|From Schmidt & Weston blog|
Taking photos at the aquarium on a Sunday is not easy. It is hard to think with screaming kids push around you... and getting enough light and natural colours in an aquarium is nearly impossible.
I got in for free along with Carrie, because of some promotional deal for museum people. I don't fully understand the deal, but then, I don't have to. I just get to tag along.
Thankfully, we decided not to watch The Cove until after our visit. Had we done that, I might have been far more prone to fits of public anger.
The photo is of Daisy, a rescued harbour porpoise. She can't be released into the wild because she was orphaned too young to figure out the complex pecking order of the ocean. So I suppose she is lucky to have an aquarium to live in.
The strange thing about mammals is that while fish are pretty to look at, including sharks, jelly fish, and Nemo, they don't seem to care about what is happening on the other side of the glass. There is no interaction. Maybe they're annoyed, maybe they don't think on that level (hard to figure on a jelly fish thinking of anything).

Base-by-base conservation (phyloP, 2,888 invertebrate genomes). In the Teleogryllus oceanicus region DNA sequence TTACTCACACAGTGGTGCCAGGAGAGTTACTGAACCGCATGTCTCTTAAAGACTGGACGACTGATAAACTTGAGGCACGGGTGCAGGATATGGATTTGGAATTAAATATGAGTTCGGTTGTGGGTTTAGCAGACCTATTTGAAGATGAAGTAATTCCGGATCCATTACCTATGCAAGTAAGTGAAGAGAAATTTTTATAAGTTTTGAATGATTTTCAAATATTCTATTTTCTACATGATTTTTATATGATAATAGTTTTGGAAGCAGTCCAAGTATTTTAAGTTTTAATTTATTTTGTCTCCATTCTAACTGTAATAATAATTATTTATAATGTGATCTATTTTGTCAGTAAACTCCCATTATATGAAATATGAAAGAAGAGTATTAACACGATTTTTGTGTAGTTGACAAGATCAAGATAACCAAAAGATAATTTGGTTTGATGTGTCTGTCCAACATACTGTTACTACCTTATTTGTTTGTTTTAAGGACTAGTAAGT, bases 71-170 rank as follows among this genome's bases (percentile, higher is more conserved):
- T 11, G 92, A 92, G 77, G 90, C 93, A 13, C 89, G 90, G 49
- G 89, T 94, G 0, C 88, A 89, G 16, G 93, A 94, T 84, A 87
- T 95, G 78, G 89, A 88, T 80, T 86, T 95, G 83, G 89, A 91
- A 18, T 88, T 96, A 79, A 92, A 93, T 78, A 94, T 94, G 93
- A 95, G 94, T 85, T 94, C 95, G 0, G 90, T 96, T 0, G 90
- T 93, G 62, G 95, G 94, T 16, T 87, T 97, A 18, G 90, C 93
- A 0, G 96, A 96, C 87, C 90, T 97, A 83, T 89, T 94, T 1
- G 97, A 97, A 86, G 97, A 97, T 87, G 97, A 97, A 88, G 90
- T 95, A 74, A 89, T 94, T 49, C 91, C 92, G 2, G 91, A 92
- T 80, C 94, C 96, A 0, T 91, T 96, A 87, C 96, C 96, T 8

But ocean going mammals do look back. The sea otter does notice kids with food and he did beg for a taste of ice cream.
Daisy spent a lot of time looking back. Mainly at me. I felt extra special. She passed by the tourists next to us, and sat, (as much as a porpoise sits, maybe hover?) in front of me. I thought maybe it was my camera that attracted her, but when I lowered it, she stayed there and stared back. When I moved my head, she moved her head... mimicking my action. And then I mimicked her head bob. This went on for a while. I could sense the jealousy building at the other viewing windows.
I don't want go all new age hippy here, but it was a pretty cool moment. I feel bad that I moved on first, seeing as it looked as though she was trying to say something. Likely I'll find out that she saw me as a potential food source. Or maybe I just look like someone she knows. That seems to happen to me frequently.